So I took my first sign-language course after I graduated from UC Santa Cruz. The instructor I had was a deaf man who was teaching the course, who talked a lot about deaf rights, advocacy and the need for interpreters. And at that moment I was really struck with the notion of becoming an interpreter. The notion of working between two languages and two cultures really appealed to me. So I actually at that point switched gears.
Fortunately, being in Santa Cruz, I was in close proximity to Ohlone College in Fremont, Calif. They had a very strong school for the deaf. Ohlone College had one of the top interpreter-education programs.
Q: So you got a master's degree there?
A: No that was a community college. But my career has really been a great example of being at the right place at the right time. Ohlone at the time had -- and it still has -- amazing people teaching there, and it was attracting lots of prominent educators. It was an amazing time to be there.
Q: So now you're teaching other people how to do this?
A: Right. Another bit of nice timing was I got to be in the first master's-level program that prepared people to teach interpretation -- at Western Maryland College, which is now called McDaniel College, in Westminster, Md. -- and I was hired right out of that program.
Q: Where did you get hired?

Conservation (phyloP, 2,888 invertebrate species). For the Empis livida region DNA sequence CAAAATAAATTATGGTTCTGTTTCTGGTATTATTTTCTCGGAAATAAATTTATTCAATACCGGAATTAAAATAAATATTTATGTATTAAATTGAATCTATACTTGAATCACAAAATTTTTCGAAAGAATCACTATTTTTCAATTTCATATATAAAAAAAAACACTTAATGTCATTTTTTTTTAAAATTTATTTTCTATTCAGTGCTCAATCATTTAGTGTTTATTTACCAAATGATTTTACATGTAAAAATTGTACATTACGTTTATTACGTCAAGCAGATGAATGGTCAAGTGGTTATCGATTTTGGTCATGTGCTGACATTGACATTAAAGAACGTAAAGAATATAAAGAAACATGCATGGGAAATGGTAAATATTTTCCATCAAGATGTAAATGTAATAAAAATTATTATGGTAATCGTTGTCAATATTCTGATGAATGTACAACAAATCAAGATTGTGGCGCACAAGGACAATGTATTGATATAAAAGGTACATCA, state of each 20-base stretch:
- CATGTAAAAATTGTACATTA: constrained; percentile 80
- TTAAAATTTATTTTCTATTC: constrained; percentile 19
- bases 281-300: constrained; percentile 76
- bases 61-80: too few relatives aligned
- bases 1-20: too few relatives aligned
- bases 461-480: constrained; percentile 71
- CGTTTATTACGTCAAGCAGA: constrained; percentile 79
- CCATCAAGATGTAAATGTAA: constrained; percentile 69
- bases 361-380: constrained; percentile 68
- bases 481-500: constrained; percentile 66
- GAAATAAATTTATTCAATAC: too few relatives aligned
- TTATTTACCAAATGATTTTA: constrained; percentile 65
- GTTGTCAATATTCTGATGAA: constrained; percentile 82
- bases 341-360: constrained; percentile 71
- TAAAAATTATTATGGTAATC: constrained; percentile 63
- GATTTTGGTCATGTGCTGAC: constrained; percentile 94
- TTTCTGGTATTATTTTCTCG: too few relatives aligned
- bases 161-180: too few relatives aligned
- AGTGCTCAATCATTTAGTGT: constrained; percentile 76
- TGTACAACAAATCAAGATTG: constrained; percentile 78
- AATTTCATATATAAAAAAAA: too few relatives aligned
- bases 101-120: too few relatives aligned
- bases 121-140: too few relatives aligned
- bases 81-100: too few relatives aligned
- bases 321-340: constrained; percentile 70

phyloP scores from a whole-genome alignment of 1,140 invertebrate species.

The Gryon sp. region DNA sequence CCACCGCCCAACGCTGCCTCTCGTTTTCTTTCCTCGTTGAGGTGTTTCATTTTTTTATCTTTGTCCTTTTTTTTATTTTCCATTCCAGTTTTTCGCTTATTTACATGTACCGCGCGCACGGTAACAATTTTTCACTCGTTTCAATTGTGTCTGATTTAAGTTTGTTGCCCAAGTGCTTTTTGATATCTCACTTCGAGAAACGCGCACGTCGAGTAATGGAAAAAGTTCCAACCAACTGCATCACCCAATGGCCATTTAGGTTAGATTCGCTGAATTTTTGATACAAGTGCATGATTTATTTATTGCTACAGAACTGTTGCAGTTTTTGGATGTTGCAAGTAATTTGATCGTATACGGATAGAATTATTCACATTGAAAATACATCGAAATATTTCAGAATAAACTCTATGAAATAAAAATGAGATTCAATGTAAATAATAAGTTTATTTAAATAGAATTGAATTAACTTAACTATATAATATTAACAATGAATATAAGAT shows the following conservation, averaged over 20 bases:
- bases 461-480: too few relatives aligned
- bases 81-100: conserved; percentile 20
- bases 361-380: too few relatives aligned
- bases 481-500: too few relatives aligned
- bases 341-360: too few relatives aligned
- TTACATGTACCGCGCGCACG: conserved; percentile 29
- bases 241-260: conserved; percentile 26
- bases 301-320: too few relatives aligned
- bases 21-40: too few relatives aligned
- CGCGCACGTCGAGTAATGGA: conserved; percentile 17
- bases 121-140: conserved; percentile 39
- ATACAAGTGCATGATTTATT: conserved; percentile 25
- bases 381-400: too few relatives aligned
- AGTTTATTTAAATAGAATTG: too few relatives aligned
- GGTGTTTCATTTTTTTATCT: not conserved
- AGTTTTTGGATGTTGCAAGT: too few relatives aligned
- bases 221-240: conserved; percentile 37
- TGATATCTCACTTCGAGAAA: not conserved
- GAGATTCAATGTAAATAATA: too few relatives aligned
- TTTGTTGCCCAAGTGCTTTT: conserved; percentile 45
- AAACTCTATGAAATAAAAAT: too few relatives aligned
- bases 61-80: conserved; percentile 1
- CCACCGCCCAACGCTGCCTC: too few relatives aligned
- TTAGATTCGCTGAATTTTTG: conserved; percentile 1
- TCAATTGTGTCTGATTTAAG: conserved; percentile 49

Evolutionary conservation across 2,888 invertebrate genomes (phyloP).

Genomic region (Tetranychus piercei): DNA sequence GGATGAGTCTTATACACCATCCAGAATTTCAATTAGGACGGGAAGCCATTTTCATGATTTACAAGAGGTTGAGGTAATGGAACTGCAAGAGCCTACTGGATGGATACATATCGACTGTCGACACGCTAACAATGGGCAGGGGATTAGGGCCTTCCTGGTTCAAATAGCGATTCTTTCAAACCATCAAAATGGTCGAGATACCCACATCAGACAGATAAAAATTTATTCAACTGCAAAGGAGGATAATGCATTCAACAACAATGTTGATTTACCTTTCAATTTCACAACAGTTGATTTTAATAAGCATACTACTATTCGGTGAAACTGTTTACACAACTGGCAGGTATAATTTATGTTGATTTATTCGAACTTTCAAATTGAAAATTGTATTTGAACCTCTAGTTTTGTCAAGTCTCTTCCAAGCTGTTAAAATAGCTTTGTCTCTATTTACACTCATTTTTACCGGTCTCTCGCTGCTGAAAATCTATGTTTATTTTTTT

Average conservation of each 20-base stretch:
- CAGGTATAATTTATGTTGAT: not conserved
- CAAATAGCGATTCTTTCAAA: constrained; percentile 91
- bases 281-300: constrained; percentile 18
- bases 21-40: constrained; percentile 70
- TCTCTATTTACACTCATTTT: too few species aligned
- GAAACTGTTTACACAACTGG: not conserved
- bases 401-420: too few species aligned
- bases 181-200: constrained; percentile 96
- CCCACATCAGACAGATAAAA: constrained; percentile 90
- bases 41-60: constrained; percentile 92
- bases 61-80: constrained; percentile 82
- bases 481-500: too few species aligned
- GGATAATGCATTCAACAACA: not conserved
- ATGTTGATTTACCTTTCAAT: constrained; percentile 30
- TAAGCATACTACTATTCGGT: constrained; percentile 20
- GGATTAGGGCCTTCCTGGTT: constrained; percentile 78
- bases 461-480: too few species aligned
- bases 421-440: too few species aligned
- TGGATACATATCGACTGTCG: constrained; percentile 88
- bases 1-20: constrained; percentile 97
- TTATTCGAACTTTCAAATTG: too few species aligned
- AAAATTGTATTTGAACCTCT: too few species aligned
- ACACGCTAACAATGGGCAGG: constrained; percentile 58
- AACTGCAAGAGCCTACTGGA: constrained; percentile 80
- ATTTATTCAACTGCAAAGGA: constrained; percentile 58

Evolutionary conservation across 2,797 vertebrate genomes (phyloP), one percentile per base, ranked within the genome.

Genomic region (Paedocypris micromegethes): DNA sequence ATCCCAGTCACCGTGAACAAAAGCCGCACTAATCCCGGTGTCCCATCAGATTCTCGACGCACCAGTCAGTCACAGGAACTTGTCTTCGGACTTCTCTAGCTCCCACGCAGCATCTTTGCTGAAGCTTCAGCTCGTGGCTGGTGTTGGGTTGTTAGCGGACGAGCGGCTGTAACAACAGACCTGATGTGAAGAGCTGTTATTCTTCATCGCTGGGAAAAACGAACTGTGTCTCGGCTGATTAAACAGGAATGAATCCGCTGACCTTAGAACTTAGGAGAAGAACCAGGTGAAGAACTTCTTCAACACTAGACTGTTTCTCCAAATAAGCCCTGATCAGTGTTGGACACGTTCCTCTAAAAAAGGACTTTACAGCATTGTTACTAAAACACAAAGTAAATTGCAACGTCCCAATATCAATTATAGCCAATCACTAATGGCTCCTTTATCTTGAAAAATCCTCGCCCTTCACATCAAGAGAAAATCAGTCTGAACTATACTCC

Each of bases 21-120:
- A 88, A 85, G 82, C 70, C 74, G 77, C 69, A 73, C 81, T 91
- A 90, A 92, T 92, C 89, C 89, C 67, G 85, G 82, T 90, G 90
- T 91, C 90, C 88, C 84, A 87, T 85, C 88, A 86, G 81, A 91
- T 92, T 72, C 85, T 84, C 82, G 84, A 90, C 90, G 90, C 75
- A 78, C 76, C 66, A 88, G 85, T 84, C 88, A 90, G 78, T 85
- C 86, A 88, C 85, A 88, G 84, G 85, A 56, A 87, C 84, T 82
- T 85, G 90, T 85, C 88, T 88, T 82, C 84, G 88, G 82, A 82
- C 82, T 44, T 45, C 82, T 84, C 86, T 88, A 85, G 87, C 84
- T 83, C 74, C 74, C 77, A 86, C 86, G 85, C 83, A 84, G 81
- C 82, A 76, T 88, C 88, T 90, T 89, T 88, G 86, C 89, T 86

A: Here! (Laughter). So I was literally heading into my last summer in my graduate program, and I was hired here at KCC with the notion that, as soon as I graduated, I would come here. Jane Kelleher Fernandes knew about the program and recommended that they recruit from it.
Q: What is your typical day like?
A: I coordinate the classes. I coordinate the faculty that are part of the programs. So here at KCC, I coordinate the American Sign Language program and the Interpreter Education Project. I coordinate the credit-side classes and the non-credit continuing-education classes that we make available to the public. We also do customized contract training, and then we also do professional development activities for working interpreters and aspiring interpreters.
Right now, I'm in the last year of a five-year, federally funded grant program that enabled us to establish two degree programs that prepare personnel to work with deaf and hard-of-hearing children in K-through-12 settings. So that means one of the degree programs is creating educational paraprofessionals -- assistants, basically. Then the other degree prepares educational interpreters. I also teach.
CRAIG T. KOJIMA / CKOJIMA@STARBULLETIN.COM
Sign-language instructor and KCC Associate Professor Jan Fried says about 1 percent of Hawaii's population is deaf or hard of hearing, and about half of them rely on American Sign Language to communicate. Fried, on the left, last week had an animated conversation with Crissy Holmes, an American Sign Language instructor, and someone outside the room.
What is it you're teaching?
A: Interpreting. I teach the folks who are aspiring to be sign-language interpreters, for their first-year. Then I have amazing faculty who teach the second year. Those two people are working interpreters also.
Q: Who are they?
A: Susan Kroe-Unabia and Regina Sapko.
Q: How many graduates does your program produce each year?
A: We graduate an average of about 10 a year in the interpreter-education program.
Q: Sounds like you have a full schedule.